The prisoner treatment boards of the Catalan prisons of Lledoners, Puig de les Basses and Wad-Ras, have unanimously decided that the nine jailed pro-independence leaders can be given a more open prison regime. This means that Oriol Junqueras, Joaquim Forn, Jordi Turull, Josep Rull, Raül Romeva, Carme Forcadell, Dolors Bassa, Jordi Sànchez and Jordi Cuixart will be granted the so-called "third level" of prison security, implying much broader permissions to leave their penitentiaries. After two and a half years in jail, they will now be able to walk out of the prison gates every day and only have to return to sleep. Overnight leave permissions are also extended, and they don't have to have served a quarter of their sentences to qualify for them. They can also spend the whole weekend at home.
The decision, announced by Catalan justice ministry official, Amand Calderó, comes six months after the prisons granted the lower "second level" - the standard security regime - to all nine of the political prisoners. The decision has stirred a new debate: for some it falls short, while for others it seems premature. The measure was proposed today but will have to be ratified by the prison surveillance judge. Six months ago, that ratification itself took a month, and if it then goes through, it could subsequently be appealed. Calderó recalled that in the case of the "second level" decision there was no appeal. But if an appeal began, it could be Spain's Supreme Court which would have the final say, were it to be escalated from the lower courts.
The justification from the Justice ministry
During a long preliminary to the announcement of the prisoners' new regime, Calderó stressed that the new regime was "not an exoneration from punishment. There is no third-level regime that leaves anyone free", he said. The justice official made an extensive explanation of the reasons for this more open regime to avoid igniting a new political debate, and he wanted to make it clear that the treatment boards "do not respond to political slogans."
Referring clearly to the WhatsApp message sent by the Supreme Court to journalists, Amand Calderó said that the three treatment boards had met simultaneously to "protect them from threats and coercion, to be able to work freely without anything or anyone being able to coerce them."
Calderó also ruled out any political responsibility in the decision, arguing that "the execution of the sentence is not on the table of any Catalan minister", but rather that it is a sentence of the Supreme Court and that the penitentiary system of Catalonia can do nothing else but comply and activate the measures established by law when it makes decisions on granting leave permits. "No minister's view can affect any sentence," he said.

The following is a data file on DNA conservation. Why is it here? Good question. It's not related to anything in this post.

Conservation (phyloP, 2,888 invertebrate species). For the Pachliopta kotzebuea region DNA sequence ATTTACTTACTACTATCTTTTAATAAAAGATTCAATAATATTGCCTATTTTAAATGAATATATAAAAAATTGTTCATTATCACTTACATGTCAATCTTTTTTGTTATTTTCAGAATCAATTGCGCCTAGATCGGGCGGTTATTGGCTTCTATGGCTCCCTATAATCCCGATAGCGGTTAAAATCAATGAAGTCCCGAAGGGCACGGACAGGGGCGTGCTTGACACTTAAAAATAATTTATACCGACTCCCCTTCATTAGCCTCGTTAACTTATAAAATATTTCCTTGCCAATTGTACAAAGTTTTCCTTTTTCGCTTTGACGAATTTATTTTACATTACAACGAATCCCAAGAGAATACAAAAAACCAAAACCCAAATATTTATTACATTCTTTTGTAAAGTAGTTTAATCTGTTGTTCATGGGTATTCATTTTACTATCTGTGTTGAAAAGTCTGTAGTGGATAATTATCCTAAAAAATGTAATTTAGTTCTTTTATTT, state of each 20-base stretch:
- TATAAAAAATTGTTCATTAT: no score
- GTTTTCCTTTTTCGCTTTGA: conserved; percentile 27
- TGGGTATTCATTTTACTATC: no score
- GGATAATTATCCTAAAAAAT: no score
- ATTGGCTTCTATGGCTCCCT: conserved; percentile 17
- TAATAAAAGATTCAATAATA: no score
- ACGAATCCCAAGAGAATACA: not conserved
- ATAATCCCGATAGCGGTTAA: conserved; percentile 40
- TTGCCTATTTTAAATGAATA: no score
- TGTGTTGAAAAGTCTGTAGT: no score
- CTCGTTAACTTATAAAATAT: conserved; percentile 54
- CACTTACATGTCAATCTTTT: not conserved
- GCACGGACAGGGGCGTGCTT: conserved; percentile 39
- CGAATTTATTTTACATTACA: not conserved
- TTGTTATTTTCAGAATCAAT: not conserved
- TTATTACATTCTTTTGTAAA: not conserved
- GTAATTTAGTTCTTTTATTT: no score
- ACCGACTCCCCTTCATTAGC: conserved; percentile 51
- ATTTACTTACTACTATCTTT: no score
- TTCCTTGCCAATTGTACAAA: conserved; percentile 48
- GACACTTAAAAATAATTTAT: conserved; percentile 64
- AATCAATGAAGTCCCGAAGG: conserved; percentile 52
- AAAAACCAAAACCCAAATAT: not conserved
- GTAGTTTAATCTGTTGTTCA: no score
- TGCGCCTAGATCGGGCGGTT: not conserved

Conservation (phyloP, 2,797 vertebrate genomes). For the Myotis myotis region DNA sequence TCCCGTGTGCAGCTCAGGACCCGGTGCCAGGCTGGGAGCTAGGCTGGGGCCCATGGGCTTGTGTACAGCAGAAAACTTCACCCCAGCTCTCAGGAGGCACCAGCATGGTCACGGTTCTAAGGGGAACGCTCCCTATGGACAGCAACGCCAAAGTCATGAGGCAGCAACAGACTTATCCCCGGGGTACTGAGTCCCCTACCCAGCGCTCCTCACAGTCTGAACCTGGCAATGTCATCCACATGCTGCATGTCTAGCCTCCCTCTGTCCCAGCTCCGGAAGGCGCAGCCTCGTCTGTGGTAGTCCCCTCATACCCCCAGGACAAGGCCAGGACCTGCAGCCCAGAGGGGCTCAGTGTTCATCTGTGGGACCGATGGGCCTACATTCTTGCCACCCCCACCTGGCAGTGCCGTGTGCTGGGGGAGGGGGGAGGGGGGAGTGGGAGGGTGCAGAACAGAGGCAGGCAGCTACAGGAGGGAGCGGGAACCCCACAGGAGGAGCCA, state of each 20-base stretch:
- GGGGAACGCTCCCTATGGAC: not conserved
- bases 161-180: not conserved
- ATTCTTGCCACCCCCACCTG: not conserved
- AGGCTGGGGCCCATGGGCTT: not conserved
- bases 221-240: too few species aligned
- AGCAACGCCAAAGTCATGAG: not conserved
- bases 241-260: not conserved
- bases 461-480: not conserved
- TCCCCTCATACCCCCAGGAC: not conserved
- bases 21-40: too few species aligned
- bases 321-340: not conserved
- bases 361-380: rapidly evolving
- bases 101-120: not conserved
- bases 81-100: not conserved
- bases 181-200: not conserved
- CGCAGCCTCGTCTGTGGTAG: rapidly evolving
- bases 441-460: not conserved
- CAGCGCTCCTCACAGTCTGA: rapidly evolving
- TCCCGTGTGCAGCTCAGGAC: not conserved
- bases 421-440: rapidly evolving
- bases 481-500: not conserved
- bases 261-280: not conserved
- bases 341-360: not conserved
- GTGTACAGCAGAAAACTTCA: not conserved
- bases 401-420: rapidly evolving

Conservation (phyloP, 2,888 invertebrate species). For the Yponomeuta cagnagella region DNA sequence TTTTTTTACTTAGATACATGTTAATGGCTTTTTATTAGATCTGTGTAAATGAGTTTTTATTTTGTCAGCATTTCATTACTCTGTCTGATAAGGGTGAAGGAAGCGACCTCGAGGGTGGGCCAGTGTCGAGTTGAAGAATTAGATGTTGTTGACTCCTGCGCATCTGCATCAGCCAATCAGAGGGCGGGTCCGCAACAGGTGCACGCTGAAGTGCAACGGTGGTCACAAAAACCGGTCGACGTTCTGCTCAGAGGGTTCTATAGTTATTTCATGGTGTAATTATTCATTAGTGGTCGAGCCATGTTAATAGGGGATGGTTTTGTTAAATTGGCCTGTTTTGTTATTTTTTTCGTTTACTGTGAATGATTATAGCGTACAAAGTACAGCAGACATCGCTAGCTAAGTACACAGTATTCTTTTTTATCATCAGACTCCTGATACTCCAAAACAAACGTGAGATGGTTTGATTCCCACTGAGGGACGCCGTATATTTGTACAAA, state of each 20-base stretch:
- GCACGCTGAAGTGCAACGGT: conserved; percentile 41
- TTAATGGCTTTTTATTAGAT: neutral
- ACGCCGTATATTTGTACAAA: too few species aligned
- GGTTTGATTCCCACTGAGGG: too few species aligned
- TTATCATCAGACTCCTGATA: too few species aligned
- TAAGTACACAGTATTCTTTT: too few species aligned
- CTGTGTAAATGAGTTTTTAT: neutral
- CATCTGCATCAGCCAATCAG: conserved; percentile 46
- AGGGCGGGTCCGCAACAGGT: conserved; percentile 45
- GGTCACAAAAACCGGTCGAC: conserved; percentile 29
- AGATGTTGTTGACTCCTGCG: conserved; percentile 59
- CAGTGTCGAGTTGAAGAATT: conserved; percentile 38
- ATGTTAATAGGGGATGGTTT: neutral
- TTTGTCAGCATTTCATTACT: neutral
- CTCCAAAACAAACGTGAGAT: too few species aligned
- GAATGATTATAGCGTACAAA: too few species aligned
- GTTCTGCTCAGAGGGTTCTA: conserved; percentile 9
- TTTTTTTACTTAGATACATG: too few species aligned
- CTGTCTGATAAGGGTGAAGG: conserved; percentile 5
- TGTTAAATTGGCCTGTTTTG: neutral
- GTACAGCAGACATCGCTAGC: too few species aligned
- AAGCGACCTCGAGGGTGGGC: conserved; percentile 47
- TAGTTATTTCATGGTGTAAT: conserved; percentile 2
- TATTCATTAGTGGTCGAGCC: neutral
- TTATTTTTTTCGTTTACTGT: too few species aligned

Calderó also stated that the law is clear. And referring to Article 72.4 of the Spanish penitentiary law of 1979, he noted that it was not permitted to maintain a prisoner in a stricter prison regime if the person was suitable for a more open regime. Therefore, he remarked, the decision was strictly technical.
From second to third level
After having already spent periods of up to two years in jail on remand, the nine pro-independence civil and political leaders were sentenced to 9-14 years' jail on a major charge of sedition last October, for their parts in the 2017 Catalan referendum and independence process. Last December, the treatment boards decided for the first time after their sentencing on the prison regime they would serve. The decisions were not unanimous, but in all cases, the option chosen was the standard second-level security regime. Some board members at that time believed that the third level was more appropriate.
There are no specific prison "treatments" laid down for an offence of sedition. It is an exceptional and complex issue and an intense political debate is taking place behind the scenes, even between the partners of the Spanish government. In December, the pro-independence JxCat party did not accept the granting of the second level regime which the other major pro-independence party, ERC, did endorse, with the circumstance that the Catalan justice ministry, which has jurisdiction over the Catalan prisons, is from ERC.
The alternative to an open, third level regime for the prisoners was to attempt to obtain permission under another prison regulation, article 100.2, to be able to leave prison to go to work or carry out voluntary activities. That also created controversy when, during Covid-19 lockdown, despite a court order that cases were to be reviewed in order to empty the prisons and minimize contagion risks, the Supreme Court warned prison officials, via a WhatsApp sent to journalists, that allowing the Catalan political prisoners home could constitute abuse of their office. Subsequently, all three of the relevant prison boards decided that the pro-independence prisoners would not be eligible to go home for lockdown.